Richard Heimler, 55, is an 11-year survivor of lung cancer and the father of two children: Michael, 27, and Rachel, 25. Rachel lives in New York City and is a first-grade schoolteacher at P.S 151. He shares his story, about overcoming a terminal disease and how theatre dates with his daughter changed his outlook on life, exclusively with Playbill.com.
I am currently celebrating my 11th year since being diagnosed with lung cancer. Approximately 1.6 million people have died of this disease since I was diagnosed. As a rare lung cancer survivor, my life has changed dramatically since being diagnosed at age 44 when my children were 14 and 16 years old. But one thing has not changed, and that is the joy of going to the theatre with my daughter, Rachel.
I know many people celebrate the day their doctor said they were "cancer free." I choose to acknowledge the day I was diagnosed because it is the day that changed my life forever. As I continue to live with cancer, I continue to live a full life. I have lots of plans and hopefully nothing will interfere with them. I want to live my life like everyone else. But, I do believe "that my life will be less long," as the late Elizabeth Edwards said. Cancer has just made me pedal faster. I have had ten recurrences, including the removal of my entire right lung, three tumors in the brain, one tumor in my chest, numerous tumors on my left lung and a tumor near my pleura. Now, at the age of 55, I call my life the "new normal." When the "cancer thing" is very difficult, I focus on special memories from what has been 11 really wonderful years, including my love of going to a Broadway show with Rachel.
Our typical date begins with lunch in the theatre district, and if we have some time, a little shopping in Times Square. When my daughter was younger, I would surprise her with which show we were attending. We would walk down 45th or 46th Street, and I would say, "Would you like to see this show?" And, of course, Rachel would say "yes." I would pull two tickets out of my pocket, and in we would go. Now that she is older, we discuss which shows we would like to see.
I have lost count of how many shows we have seen since I was diagnosed with lung cancer, but it is definitely more than 25. One tradition we have is to take a photo in front of the marque of the theatre we are attending. As I review some of these photos, they bring back memories of my cancer journey. There are some photos where I can see my hair loss due to chemotherapy, weight loss due to a treatment, or a reminder there was an upcoming surgery within a few days.
There are also some photos showing me healthy when I was in remission, and — best of all — the photos show us creating a new memory together, no matter how I was feeling. Rachel told me recently, "It was comforting to me that during the unpredictable times when you had health issues, we were still able to have our Broadway dates and do something special."
There is nothing better for my mental health than when we are sitting in our theatre seats, the lights dim, the overture begins, and I pass a Twizzler or two to my daughter. All my worries, concerns and anxieties disappear for the next few hours as we watch Sutton Foster tap dancing in Anything Goes, Patti LuPone belting "Everything's Coming Up Roses" in Gypsy or Bette Midler on stage in I'll Eat You Last: A Chat With Sue Mengers.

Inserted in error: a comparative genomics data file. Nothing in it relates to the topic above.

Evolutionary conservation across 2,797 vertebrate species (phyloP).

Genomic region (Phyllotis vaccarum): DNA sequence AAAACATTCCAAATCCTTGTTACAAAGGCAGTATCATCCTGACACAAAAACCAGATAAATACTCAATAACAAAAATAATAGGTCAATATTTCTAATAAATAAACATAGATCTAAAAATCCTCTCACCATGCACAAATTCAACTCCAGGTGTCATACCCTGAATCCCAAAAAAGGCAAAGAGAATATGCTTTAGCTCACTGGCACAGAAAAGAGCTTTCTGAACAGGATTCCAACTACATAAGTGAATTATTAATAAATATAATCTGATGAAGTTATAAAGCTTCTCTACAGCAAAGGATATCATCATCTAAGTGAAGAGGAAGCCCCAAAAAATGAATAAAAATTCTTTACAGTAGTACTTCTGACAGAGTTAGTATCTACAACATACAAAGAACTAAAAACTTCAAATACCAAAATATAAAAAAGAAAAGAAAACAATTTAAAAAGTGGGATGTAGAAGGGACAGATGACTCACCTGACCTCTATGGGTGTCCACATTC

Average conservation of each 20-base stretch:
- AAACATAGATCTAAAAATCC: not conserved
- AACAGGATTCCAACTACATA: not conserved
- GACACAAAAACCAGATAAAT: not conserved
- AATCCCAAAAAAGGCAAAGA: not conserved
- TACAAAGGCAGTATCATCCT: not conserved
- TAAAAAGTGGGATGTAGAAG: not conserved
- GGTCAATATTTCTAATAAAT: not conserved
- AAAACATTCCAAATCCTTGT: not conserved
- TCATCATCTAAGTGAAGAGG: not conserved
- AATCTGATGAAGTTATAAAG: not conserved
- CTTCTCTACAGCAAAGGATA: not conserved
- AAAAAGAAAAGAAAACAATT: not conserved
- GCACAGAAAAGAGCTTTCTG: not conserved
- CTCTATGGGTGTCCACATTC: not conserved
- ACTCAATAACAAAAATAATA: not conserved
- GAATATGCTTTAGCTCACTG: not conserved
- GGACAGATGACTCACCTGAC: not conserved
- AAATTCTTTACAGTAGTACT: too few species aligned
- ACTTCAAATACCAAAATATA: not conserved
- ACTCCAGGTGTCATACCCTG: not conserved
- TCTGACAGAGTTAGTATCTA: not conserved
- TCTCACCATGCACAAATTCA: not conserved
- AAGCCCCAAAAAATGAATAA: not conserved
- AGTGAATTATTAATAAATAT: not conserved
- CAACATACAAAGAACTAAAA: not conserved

Last year for the 10th anniversary of my diagnosis, I produced a video entitled "Richard's Rays of Hope." I asked family members to each create a painting over one of my lung x-rays. I called the project "Turning a Negative into a Positive." Rachel painted a Playbill cover of Superman with a "D" (for Dad) in the middle of his chest. It was a wonderful feeling to see that our Broadway dates had such a positive impact on her and our relationship.
I do not know what my future will bring with this relentless and terrible disease, but I know I have created a lifetime of memories with my daughter. I have saved every Playbill from every show I have seen since I was a young child. I now have over 360 Playbills in binders. When I die, I will give my Playbill collection to my daughter. I will be happy to know she will cherish them because she feels the same way I do about our Broadway bonding.
I was so happy when Rachel told me, "Your love of theatre has inspired me to appreciate theatre so much more; and I have started my own Playbill collection because each Playbill tells a little story of our special days at the theatre." When you have a diagnosis of cancer, you think about your mortality — but I will not let cancer change my positive spirit. Cancer came into my life, and I could not stop it. However, there are things cancer has not done, such as missing my Broadway theatre dates with Rachel.
So for now, I am alive, my tumors are stable, and Rachel and I am looking forward to seeing Kristin Chenoweth and Peter Gallagher in On the Twentieth Century at the American Airlines Theatre on 42nd Street.
Life goes on…
(Richard Heimler lives in Stamford, CT, with his fiancé, Christopher Maroc. Richard retired for health reasons and volunteers as a dedicated advocate for others affected by lung cancer and for funding for lung cancer research. He is a board member for Lung Cancer Alliance in Washington D.C. His video to raise awareness and hope for anyone touched by lung cancer can be viewed here.)